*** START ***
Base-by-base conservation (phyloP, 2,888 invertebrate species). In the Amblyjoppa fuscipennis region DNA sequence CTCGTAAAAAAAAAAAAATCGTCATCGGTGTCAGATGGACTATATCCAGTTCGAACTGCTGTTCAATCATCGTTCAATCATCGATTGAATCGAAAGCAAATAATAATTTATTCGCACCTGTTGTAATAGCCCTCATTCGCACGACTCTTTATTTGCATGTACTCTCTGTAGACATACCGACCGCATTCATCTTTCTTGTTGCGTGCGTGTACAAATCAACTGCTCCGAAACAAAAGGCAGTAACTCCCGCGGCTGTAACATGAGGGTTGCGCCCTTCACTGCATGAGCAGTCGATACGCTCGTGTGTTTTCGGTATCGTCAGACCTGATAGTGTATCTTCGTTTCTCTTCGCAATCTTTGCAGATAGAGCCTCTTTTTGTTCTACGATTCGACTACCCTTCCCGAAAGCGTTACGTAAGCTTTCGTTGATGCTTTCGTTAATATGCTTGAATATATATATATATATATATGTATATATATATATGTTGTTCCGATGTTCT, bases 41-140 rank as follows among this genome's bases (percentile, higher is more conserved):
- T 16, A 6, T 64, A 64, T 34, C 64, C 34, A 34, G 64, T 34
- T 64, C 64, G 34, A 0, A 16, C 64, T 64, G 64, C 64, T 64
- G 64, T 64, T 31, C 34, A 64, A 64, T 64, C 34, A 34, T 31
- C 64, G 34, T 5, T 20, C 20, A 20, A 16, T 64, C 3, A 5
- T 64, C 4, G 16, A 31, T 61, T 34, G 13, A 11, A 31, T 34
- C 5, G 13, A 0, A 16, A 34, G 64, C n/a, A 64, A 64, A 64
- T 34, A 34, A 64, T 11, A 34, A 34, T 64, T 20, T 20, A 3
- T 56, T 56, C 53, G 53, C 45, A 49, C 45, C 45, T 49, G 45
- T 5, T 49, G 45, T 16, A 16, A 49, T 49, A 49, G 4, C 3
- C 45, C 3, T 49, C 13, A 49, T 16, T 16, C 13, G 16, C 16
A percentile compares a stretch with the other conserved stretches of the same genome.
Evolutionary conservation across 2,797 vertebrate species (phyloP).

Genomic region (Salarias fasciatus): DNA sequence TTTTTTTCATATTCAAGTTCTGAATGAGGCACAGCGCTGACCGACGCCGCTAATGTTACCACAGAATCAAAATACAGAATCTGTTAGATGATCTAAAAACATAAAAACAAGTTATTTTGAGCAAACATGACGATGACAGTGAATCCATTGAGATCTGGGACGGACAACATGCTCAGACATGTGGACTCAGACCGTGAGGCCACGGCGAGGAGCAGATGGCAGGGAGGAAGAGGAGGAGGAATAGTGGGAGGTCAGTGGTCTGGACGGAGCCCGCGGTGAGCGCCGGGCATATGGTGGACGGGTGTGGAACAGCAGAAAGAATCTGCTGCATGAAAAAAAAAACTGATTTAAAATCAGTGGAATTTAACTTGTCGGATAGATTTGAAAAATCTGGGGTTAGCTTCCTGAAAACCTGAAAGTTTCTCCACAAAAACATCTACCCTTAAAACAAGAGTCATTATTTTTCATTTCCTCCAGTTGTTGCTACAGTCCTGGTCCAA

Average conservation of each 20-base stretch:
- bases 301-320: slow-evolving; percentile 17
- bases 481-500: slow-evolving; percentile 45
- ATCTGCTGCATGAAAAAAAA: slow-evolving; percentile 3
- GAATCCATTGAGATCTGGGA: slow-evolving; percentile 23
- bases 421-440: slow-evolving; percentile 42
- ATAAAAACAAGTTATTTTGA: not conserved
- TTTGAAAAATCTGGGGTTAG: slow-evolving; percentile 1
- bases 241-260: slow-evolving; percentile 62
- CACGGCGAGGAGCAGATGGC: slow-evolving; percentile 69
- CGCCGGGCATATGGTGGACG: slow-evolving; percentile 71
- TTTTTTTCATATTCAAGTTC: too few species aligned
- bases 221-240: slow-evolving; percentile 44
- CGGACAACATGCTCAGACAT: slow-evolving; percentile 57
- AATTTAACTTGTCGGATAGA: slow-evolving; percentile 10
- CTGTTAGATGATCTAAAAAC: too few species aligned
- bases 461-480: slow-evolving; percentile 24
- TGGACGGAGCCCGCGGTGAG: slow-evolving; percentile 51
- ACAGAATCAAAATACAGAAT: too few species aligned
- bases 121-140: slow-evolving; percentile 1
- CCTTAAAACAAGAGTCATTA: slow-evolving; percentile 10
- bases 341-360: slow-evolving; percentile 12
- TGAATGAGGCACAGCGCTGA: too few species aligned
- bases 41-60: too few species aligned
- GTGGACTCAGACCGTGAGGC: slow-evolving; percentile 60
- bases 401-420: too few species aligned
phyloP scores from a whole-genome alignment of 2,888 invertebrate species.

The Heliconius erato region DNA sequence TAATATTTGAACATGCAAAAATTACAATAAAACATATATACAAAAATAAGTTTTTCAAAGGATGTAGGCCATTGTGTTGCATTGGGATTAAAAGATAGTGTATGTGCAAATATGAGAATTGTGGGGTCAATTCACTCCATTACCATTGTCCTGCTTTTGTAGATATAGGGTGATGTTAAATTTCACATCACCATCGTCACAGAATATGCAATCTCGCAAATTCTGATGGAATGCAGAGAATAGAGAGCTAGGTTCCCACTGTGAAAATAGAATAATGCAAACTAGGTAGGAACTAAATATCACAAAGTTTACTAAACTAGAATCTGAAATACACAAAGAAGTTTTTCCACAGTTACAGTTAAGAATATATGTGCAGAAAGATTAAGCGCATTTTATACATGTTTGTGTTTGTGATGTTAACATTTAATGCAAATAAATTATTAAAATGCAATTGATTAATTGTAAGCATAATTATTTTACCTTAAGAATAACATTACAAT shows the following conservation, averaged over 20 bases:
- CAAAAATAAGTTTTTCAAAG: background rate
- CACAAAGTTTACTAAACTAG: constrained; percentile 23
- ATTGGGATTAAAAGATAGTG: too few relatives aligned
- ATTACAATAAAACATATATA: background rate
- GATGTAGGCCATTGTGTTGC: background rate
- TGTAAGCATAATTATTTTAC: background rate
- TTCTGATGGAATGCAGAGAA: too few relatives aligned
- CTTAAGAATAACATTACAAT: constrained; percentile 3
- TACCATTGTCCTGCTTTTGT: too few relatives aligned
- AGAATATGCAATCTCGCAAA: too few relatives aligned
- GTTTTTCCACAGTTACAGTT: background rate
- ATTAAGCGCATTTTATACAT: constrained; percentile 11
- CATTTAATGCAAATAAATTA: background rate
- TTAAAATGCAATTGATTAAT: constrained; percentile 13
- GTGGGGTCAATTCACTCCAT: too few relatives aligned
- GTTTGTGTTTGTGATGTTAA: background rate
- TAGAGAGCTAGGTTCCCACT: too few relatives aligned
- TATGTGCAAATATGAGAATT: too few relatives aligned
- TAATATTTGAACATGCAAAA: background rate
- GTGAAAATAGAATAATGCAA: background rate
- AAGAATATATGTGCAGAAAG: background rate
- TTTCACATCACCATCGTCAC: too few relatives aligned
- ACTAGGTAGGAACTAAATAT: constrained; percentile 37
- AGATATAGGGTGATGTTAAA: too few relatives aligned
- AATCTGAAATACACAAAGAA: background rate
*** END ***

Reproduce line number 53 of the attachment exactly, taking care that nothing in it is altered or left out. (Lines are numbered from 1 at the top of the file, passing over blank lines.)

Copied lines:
- GTTTTTCCACAGTTACAGTT: background rate